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A number n when you divide with 6 give a remainder 4, when you divide with 15 the remainder is 7. How much is remainder when you divide number $n$ with $30$?

that mean $n=6k_1+4$, $n=15k_2+7$, and $n=30k_3+x$, so I need to find $x$. And $30=6*5$ or I can write $30=2*15$, maybe this can do using congruence bit I stuck there if I use that $4n\equiv x \pmod{30}$, and I can write $n\equiv x\pmod{2*15}$, since $n\equiv 7 \pmod{15}$ and using little Fermat's little theorem $ n\equiv 1 \pmod 2 $ so then $n\equiv 7 \pmod{30}$ is this ok?

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Rename $k_1\to a$ and $k_2 \to b$. We have: $$6a +4 = 15b+7\implies 2a=5b+1 \implies b=2c+1$$ So $$n = 15(2c+1)+7 = 30c+22$$ so $x=22$.

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$n\equiv4\pmod6\implies n\equiv4\pmod3\equiv1\ \ \ \ (1)$

$n\equiv4\pmod6\implies n\equiv4\pmod2\equiv0\ \ \ \ (2)$

$n\equiv7\pmod{15}\implies n\equiv7\pmod3\equiv1\ \ \ \ (1)$

$n\equiv7\pmod{15}\implies n\equiv7\pmod5\equiv2\ \ \ \ (3)$

Apply Chinese Remainder Theorem on $(1),(2),(3)$

Alternatively,

$n\equiv7\pmod{15}\implies n=15k+7$ where $k$ is any integer

$15k+7\equiv k+1\pmod2\implies k$ must be odd $=2m+1$(say)

$n=15(2m+1)+7$

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  • $\begingroup$ Perhaps it should be mentioned explicitly that the remainders are indeed compatible, as the two remainders mod 3 coincide. This is not always the case. The second approach as written would also work if the first remainder were 2. $\endgroup$ – LutzL Nov 10 '18 at 9:36
  • $\begingroup$ @LutzL, Thanks for your valuable feedback $\endgroup$ – lab bhattacharjee Nov 10 '18 at 9:54
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$n\equiv 7\pmod{\!15}\!\iff\! n\equiv 7,\color{#c00}{22}\pmod{\!30}\,$ $\Rightarrow\,n\equiv 1,\color{#c00}4\pmod{6}$

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Numbers that have remainder $4$ by division with $6$ are $$ ...-8,~-2,~4,~ 10,~ 16,~ 22,~ 28,~ 34,~ 40,~ 46,~ 52,~ 58,~... $$ Numbers that have remainder $7$ by division with $15$ are $$ ...,-8,~ 7,~ 22,~ 37,~ 52,~ ... $$ Common in both sequences are $$ -8,~ 22,~ 52 $$ Now detect and confirm the pattern.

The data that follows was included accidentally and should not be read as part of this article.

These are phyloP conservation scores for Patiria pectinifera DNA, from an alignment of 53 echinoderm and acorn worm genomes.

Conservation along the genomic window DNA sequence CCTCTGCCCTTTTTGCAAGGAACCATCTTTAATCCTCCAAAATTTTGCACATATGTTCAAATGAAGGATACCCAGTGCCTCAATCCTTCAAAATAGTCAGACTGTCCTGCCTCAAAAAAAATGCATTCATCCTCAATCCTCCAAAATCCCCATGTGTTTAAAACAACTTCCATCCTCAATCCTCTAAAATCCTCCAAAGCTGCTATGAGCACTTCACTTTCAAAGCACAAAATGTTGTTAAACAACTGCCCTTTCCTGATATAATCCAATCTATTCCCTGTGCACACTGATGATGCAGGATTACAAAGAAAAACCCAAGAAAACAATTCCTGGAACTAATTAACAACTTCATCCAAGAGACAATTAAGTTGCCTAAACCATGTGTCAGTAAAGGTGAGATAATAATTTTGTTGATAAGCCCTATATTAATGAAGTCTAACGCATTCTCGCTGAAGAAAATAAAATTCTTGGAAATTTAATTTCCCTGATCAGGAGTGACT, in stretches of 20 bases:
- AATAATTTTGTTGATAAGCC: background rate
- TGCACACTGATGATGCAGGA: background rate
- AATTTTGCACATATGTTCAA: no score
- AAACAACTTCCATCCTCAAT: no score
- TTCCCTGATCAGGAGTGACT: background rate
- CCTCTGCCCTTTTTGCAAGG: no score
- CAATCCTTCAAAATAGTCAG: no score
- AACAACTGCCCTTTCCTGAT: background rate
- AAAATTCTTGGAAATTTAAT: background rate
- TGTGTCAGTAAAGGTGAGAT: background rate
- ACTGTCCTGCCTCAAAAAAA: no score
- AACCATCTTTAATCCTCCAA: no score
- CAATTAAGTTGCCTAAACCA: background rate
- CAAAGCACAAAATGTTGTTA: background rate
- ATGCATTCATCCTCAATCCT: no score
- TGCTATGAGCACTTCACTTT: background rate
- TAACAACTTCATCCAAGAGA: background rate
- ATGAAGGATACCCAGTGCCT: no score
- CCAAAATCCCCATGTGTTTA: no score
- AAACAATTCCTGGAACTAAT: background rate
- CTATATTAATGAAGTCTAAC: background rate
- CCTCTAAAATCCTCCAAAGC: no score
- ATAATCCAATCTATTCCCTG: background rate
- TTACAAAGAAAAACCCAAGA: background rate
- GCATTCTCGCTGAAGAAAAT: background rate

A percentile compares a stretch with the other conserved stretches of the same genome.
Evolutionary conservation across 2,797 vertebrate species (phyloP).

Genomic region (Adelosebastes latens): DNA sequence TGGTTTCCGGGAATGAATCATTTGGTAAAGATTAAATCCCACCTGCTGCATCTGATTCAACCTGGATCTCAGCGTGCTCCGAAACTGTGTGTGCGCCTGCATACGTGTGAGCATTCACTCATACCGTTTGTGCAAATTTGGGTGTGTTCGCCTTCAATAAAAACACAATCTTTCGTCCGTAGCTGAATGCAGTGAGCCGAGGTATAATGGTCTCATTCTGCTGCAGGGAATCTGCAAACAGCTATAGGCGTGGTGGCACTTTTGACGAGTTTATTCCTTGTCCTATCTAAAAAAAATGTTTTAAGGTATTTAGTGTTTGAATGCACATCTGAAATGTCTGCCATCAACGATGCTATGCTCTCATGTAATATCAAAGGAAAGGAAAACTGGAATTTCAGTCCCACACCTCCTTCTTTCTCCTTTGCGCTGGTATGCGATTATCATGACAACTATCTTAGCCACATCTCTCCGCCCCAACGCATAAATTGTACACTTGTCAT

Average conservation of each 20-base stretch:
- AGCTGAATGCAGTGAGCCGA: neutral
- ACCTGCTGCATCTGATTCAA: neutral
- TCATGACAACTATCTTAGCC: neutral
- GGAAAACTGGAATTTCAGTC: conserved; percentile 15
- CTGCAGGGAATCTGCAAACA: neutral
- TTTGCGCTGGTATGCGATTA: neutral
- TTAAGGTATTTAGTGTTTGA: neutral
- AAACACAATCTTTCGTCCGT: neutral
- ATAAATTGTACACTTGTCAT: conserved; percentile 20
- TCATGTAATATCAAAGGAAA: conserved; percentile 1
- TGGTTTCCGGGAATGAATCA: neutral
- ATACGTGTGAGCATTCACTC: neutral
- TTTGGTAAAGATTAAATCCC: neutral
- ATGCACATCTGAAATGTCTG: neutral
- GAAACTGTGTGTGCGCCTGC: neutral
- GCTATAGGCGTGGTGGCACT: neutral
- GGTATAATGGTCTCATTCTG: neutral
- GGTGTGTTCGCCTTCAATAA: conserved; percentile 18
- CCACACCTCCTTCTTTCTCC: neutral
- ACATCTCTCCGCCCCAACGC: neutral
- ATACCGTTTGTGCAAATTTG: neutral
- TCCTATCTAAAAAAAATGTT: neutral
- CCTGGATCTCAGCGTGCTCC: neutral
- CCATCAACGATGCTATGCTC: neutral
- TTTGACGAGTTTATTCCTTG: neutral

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Alternatively: $$n\equiv 4 \pmod{6} \Rightarrow 5n\equiv 20 \pmod{30};\\ n\equiv 7 \pmod{15} \Rightarrow 2n\equiv 14 \pmod{30}.$$ Add the two: $$7n \equiv 34\equiv 4 \pmod{30} \Rightarrow \\ 91n\equiv n\equiv 52 \equiv 22 \pmod{30}.$$

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  • $\begingroup$ If you take the difference here you get $3n\equiv 6 \bmod 30$ and since $3$ is a factor of $30$ you get $n\equiv 2 \bmod 10$ which offers $2, 12 , 22$ to try in the original equations. $\endgroup$ – Mark Bennet Nov 10 '18 at 12:12
  • $\begingroup$ @MarkBennet, thank you for suggesting the good shortcut, but I want to minimize wordiness and make it self-explanatory. $\endgroup$ – farruhota Nov 10 '18 at 13:48
  • $\begingroup$ @Mark & farruhota Also, because $\,\ldots \Rightarrow 7n\equiv 4$ is a unidirectional arrow, the argument only deduces that $\,n\equiv 22\,$ is necessary. It need not be sufficient, so we need to check it is a solution. (vs. an extraneous root). This is a common beginner error so it is worth explicit mention in answers. But here it is simpler to check the two possibilities $n\equiv 7\pmod{\!15}\!\iff\! n\equiv 7,\color{#c00}{22}\pmod{\!30}\,$ as in my answer. $\endgroup$ – Bill Dubuque Nov 10 '18 at 16:52
  • $\begingroup$ @BillDubuque Noted: you will see that in my comment I did refer to checking back in the original equations. And yes, reducing more quickly to two possibilities rather than three is more efficient. $\endgroup$ – Mark Bennet Nov 10 '18 at 17:00
  • $\begingroup$ @Mark Yes, I saw that. For balance - I sought to "maximize wordiness" to help readers avoid that pitfall! $\endgroup$ – Bill Dubuque Nov 10 '18 at 17:06

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